For the Tactile Foot Pursuit program, we set up a special running course in the Milwaukee County Sheriff's Office Gym. The gym consists of a two-level workout area and basketball courts with two staircases going up to an overhead running track and locker room areas. Once the doors were locked and secured and the lights turned down to a twilight level, the fun began. The officers ran laps around the entire facility. They ran along the gym floor, with all the weight benches, tables, chairs, volleyball nets, and associated junk left lying haphazard in their path, then up the stairs around the tracks doing a series of running to prone position to running exercises, into the locker rooms around the lockers and fixed benches, and down the stairs back to the gym floor.
(Trainers who want to duplicate this exercise can contact us through POLICE magazine's Web forum at www.policemag.com. We can provide you with detailed instructions on how to maximize officer safety during this strenuous training.)
Once you have learned the sub-skill of staying physically safe from muscle injuries and obstacles during a foot pursuit, it's time to think tactically. To safely apprehend a suspect at the end of a foot pursuit you need to learn how to follow, not chase, learn how to know where the suspect is going to come out, and learn how and where to set up an ambush.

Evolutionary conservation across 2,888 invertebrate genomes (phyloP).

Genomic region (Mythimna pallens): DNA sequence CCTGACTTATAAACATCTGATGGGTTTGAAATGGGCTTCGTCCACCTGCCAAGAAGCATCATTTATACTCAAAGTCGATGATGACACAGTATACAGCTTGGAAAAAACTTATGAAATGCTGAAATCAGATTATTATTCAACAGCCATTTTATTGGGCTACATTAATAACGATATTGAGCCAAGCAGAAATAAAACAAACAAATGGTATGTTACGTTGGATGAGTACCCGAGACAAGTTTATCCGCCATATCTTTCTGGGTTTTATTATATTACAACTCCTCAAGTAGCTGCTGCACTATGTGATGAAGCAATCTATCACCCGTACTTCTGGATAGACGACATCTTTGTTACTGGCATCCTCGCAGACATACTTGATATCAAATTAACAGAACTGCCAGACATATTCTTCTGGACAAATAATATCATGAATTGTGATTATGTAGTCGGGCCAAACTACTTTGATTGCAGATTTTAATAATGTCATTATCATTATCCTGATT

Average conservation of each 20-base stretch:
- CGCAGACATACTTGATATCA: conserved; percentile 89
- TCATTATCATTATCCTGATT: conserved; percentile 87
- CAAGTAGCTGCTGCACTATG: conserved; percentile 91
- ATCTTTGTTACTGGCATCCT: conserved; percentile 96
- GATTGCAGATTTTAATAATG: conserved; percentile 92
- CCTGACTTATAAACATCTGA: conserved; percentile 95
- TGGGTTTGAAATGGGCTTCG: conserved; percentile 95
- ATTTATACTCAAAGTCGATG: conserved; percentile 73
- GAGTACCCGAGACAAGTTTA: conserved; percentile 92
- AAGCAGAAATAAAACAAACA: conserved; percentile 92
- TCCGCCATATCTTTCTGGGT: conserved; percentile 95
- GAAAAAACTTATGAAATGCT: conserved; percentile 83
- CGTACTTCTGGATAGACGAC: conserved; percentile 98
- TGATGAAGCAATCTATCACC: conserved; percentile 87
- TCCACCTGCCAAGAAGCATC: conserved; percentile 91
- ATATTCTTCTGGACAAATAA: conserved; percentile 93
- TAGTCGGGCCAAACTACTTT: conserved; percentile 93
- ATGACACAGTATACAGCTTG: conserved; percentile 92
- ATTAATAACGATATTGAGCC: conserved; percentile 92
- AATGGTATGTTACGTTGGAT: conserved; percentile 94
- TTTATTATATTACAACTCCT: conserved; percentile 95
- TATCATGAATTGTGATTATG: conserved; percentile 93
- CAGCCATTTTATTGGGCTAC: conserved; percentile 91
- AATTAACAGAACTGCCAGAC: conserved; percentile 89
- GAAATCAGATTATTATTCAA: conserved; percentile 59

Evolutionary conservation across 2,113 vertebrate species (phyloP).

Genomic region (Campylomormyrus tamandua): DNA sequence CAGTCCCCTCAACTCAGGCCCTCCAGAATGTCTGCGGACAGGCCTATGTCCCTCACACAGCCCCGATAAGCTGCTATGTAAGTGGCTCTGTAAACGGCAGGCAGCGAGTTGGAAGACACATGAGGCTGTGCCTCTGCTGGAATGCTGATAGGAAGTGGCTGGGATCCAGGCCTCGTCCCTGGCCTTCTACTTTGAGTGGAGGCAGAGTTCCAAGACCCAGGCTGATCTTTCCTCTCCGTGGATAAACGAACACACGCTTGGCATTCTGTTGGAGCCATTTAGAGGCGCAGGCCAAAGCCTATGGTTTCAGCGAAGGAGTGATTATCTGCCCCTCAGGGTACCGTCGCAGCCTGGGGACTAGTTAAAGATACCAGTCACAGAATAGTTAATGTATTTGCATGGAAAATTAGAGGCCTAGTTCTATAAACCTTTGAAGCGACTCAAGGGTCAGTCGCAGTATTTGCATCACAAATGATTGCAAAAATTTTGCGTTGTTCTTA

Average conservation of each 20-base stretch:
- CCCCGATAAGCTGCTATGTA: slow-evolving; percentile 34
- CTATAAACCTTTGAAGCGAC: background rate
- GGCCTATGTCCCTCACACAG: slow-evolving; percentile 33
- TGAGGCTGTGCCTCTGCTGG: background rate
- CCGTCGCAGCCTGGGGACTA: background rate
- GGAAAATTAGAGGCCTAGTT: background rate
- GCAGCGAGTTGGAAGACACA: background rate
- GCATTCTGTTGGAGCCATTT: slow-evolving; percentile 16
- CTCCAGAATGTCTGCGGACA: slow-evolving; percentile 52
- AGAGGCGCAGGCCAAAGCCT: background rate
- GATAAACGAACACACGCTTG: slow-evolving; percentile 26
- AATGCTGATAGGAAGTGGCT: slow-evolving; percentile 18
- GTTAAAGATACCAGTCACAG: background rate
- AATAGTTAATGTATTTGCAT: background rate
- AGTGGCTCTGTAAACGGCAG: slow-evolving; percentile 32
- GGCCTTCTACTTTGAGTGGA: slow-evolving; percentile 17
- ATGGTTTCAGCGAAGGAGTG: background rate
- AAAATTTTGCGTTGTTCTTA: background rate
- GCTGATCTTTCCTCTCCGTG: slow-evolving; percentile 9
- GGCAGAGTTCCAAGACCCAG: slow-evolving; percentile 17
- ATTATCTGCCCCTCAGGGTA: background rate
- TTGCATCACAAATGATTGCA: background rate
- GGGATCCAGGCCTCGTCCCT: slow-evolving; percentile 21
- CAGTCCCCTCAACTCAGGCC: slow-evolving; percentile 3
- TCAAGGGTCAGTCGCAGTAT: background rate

In our program, officers wore their duty belts and weapons and were allowed to plan how to deploy and use their weapons during actual foot pursuit drills. And they soon learned some hard lessons about when, where, and how a fleeing suspect can set you up. We then taught them how to avoid these traps and how to turn the tables on would-be assailants to successfully complete a foot pursuit.
It's very important that you understand the meaning of the word "successful" as it applies to police foot pursuits. A successful foot pursuit is not one where you necessarily catch the fleeing suspect. A successful foot pursuit means you get to go home safe and sound at the end of your shift and the job gets done. Remember, catching the bad guy is important, but there are no "acceptable casualties" in police work.[PAGEBREAK]
When to Pursue
Before participating in a foot pursuit, you have to decide whether the pursuit is worth the risk. You have to ask yourself, "Should I pursue?"